• Join over 1.2 million students every month
  • Accelerate your learning by 29%
  • Unlimited access from just £6.99 per month

What Factors Lead to Lennies Death and What is their Importance in Terms of Structure in the Novel?

Extracts from this document...

Introduction

What Factors Lead to Lennies Death and What is their Importance in Terms of Structure in the Novel? The beginning , or near beginning of "Of Mice and Men" , starts at a quiet pool in the secludedness of the Salinas Valley. It is a peaceful scene, contrasting with the previous episode in which George and Lennie found themselves fleeing from an angry mob. While in the peacefulness of their temporary refuge , Lennie insists that George tell him about "the rabbits" and "how I get to tend the rabbits". George does so with slight fatigue at the monotonousy of the repeated subject. "All right , but after this you get some rest , you hear?" . The proceeding story is on of glamour, an idyllic dream with the harshness of life carefully cut out. Goerge tells the story as if talking to a child, and Lennie responds with the same child-like ideas. "Tell them about the rabbits George" . Lennie even eagerly adds to the far-fetched fantasy with child like enthusiasm, "and we have different coloured rabbits George." ...read more.

Middle

Lennie , however , lacks that intuition, and has very little in the sense of propriety that would be seen as 'wise'. Because of this , Lennie is drawn into a fixation with Curleys wife. Like a child , Lennie is obsessed easily with what he finds as visually pleasing. Anything aesthetically or sensually pleasing ( eg. Touch, feel), Lennie instantly wants to keep it or 'pet' it. "Shes purty George". Lennies child like state of mind is his weakness. It renders him innocent, failing him in trying to comprehend the harshness and formality of the surrounding world. Like a toddler, he seeks protection . He is reclusive towards strangers and inept to handle a confrontation. He does however posses odedience, as is shown repeatedly throughout the novel. One example of Lennies obedience is when , in a moment of anger , George tells Lennie to jump into a river ,even in the knowledge that Lennie couldn't swim. "An I said ' go on , jump in' and by hell he did, stupid bastard couldn't even swim". ...read more.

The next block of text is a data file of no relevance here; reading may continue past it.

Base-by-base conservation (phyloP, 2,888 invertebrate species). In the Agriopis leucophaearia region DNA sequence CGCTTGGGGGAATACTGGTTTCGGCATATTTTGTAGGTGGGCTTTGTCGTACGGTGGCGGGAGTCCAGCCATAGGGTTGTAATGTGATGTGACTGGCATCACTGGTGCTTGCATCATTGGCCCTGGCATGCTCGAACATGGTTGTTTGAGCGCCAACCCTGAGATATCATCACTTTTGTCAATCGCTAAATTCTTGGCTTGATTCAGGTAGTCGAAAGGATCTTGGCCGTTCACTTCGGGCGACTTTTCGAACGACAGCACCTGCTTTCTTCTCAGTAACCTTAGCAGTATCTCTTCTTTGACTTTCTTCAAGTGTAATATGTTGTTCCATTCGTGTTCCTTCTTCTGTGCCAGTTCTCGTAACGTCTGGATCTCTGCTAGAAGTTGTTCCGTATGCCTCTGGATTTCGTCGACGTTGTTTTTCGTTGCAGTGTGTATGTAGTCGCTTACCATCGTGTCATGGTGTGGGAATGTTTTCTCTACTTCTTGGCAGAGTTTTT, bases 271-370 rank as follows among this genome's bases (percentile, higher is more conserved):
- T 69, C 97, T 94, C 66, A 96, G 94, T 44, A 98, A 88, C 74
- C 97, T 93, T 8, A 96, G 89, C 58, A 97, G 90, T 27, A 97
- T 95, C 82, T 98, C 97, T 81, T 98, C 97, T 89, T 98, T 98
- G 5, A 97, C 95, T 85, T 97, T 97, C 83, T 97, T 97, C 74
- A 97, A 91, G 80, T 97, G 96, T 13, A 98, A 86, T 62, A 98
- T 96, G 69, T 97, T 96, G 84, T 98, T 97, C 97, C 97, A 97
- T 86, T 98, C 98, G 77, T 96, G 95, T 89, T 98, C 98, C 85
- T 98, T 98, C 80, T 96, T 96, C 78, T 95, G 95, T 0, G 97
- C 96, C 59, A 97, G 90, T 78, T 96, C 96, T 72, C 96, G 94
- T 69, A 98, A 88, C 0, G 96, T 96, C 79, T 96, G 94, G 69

Conclusion

In a belated reaction , George orders Lennie to release Curley , but , yet again like a child , Lennie reacts as any child would in fear , he freezes. " Let 'im go Lennie!" Again and again George tries to prise Curleys hand free from Lennies iron grip ,but fails. After a minute or so, Lennies fear subsides enough for his sense of self to tell him to 'let go'. While not fatal in this instance , Lennies lack of self control under pressuring and climactic situations is deadly. Lennies great strength is only hindered by his mild nature . However , when either angered or frightened , Lennies self control goes 'out the window'. Near the end of the novel , Lennies lack of self control proves to be fatal to not only him , but the wife of Curley aswell. In conclusion then , Lennie is utterly unprepared for the world. George is the only person who understands him and like wise , who Lennie understands. Lennies lack of propriety and self control result in his death. An all but too kind a death , for one so inept to cope with the world. By Kerry Byrne ...read more.

The above preview is unformatted text

This student written piece of work is one of many that can be found in our GCSE John Steinbeck section.

Found what you're looking for?

  • Start learning 29% faster today
  • 150,000+ documents available
  • Just £6.99 a month

Not the one? Search for your essay title...
  • Join over 1.2 million students every month
  • Accelerate your learning by 29%
  • Unlimited access from just £6.99 per month
  • Over 160,000 pieces
    of student written work
  • Annotated by
    experienced teachers
  • Ideas and feedback to
    improve your own work